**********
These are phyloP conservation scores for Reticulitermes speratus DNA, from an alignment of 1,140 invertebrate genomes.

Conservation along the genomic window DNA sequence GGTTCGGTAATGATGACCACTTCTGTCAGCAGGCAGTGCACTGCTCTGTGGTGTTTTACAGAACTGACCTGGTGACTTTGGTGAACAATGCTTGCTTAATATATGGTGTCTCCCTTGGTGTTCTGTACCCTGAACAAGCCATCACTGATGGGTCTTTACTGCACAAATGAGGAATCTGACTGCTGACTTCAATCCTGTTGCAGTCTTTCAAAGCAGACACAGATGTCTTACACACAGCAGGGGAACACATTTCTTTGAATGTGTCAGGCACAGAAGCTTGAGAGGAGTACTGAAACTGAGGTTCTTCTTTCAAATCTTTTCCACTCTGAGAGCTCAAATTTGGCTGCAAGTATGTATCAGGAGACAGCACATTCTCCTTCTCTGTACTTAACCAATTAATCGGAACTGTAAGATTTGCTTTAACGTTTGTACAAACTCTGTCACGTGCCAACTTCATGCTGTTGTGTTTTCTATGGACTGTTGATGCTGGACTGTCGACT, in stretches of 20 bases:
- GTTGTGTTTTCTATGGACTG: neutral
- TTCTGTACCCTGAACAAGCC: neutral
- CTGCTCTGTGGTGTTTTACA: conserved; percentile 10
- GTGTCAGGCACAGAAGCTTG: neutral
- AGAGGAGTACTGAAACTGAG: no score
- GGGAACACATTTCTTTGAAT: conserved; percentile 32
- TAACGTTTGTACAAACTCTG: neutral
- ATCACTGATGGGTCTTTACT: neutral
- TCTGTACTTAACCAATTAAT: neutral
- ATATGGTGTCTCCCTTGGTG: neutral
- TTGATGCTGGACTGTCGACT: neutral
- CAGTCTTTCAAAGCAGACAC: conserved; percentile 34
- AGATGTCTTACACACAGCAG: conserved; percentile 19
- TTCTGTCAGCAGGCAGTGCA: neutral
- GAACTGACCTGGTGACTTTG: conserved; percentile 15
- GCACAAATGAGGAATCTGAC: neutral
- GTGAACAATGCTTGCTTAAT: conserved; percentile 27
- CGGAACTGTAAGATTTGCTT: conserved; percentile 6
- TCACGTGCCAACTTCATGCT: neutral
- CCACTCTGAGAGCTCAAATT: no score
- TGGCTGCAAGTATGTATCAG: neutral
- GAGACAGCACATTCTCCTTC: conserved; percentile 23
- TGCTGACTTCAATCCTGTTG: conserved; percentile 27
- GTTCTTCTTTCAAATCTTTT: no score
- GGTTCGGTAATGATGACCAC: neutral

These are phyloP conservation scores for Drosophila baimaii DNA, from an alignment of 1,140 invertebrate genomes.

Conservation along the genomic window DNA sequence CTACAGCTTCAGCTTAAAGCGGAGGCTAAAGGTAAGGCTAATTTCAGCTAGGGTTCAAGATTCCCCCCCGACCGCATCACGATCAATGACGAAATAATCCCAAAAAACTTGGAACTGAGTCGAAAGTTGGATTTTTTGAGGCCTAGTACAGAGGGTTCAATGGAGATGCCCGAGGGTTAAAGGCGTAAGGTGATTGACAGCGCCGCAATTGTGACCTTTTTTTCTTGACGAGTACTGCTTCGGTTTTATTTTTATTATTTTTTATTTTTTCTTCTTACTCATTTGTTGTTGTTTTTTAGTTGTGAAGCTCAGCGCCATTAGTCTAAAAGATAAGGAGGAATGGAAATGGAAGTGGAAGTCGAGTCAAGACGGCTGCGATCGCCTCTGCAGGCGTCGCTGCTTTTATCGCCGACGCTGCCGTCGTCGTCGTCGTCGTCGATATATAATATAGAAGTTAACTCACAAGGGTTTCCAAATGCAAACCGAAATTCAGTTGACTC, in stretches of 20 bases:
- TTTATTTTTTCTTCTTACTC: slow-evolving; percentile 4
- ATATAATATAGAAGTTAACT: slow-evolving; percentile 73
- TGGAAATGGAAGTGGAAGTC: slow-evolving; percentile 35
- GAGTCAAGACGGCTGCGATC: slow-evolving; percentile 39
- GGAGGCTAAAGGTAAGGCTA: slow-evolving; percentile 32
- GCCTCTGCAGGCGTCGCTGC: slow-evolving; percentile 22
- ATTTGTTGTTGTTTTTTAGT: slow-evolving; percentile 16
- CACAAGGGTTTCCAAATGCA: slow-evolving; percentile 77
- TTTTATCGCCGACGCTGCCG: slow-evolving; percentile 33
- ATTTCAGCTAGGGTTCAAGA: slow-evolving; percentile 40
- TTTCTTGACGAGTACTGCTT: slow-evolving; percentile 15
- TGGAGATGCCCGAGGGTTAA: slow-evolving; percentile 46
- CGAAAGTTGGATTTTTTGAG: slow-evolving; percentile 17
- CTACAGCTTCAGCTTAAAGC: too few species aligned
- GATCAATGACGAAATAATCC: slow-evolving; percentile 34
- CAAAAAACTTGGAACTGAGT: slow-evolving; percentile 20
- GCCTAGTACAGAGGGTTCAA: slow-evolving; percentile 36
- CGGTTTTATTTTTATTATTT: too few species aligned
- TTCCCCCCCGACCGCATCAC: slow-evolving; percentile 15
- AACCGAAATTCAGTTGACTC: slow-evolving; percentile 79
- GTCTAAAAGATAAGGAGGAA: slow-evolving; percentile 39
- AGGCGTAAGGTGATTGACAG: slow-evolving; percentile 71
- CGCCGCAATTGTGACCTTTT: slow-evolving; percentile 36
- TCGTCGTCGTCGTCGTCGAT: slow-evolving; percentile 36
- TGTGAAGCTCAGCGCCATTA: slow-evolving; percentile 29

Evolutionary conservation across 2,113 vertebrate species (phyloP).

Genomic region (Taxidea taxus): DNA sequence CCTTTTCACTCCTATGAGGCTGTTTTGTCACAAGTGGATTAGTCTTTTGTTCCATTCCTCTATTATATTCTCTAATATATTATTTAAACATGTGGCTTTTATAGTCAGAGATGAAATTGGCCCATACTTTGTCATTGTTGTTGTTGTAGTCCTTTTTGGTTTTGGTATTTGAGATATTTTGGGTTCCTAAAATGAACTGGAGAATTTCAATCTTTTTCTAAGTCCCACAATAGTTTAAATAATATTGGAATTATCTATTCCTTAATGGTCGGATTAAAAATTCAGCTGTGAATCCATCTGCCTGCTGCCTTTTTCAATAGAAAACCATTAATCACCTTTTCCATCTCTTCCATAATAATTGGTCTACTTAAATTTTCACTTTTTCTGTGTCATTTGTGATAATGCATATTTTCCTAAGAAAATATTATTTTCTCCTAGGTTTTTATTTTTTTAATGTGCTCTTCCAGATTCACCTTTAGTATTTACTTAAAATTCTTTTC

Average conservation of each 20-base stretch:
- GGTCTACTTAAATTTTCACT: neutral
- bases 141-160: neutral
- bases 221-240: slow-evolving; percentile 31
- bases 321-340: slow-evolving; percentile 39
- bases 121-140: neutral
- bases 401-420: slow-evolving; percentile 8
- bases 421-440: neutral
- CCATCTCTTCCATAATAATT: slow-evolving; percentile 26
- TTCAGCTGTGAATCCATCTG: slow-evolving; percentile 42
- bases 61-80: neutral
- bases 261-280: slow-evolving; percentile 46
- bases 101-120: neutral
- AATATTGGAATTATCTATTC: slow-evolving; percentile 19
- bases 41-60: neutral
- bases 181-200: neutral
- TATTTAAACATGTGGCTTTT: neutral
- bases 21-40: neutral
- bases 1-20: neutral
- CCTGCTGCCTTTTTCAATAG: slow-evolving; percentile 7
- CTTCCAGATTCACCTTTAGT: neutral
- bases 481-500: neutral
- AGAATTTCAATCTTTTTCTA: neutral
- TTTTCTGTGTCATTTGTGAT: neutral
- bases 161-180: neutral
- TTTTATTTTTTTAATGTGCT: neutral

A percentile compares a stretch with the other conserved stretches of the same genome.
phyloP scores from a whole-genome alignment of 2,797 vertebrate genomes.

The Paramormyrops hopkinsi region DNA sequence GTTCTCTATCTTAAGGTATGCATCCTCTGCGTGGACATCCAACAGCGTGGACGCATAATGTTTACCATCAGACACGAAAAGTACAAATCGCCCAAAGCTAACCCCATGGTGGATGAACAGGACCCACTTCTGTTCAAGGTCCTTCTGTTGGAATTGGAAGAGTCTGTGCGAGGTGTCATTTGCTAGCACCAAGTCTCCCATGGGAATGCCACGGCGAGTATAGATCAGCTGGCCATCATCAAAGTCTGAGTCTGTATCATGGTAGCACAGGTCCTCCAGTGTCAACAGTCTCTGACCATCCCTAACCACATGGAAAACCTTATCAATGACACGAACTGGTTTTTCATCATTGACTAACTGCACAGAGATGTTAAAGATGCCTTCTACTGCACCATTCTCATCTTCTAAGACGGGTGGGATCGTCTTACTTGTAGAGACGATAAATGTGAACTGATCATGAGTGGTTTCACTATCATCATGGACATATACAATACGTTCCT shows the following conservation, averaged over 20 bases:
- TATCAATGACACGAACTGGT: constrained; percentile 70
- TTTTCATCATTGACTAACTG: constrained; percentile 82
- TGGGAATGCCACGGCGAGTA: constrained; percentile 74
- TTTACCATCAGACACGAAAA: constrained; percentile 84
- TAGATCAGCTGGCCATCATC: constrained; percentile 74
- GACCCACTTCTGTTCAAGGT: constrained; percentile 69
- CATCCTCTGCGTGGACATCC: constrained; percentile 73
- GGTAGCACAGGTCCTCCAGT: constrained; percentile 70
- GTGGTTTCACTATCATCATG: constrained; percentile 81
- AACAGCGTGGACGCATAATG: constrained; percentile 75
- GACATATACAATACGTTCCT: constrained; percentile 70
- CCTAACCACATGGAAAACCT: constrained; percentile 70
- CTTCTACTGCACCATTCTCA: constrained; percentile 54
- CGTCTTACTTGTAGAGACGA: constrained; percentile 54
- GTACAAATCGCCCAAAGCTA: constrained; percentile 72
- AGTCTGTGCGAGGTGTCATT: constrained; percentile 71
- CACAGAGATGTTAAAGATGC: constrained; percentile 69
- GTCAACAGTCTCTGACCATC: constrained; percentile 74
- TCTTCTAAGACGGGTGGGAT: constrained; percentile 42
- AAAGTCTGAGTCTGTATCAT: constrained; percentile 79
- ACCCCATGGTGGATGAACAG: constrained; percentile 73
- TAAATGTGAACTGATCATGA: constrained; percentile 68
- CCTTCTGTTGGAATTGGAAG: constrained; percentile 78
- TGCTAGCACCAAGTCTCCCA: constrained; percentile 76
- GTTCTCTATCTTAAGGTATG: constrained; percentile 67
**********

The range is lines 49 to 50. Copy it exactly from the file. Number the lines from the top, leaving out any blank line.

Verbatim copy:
- AACCGAAATTCAGTTGACTC: slow-evolving; percentile 79
- GTCTAAAAGATAAGGAGGAA: slow-evolving; percentile 39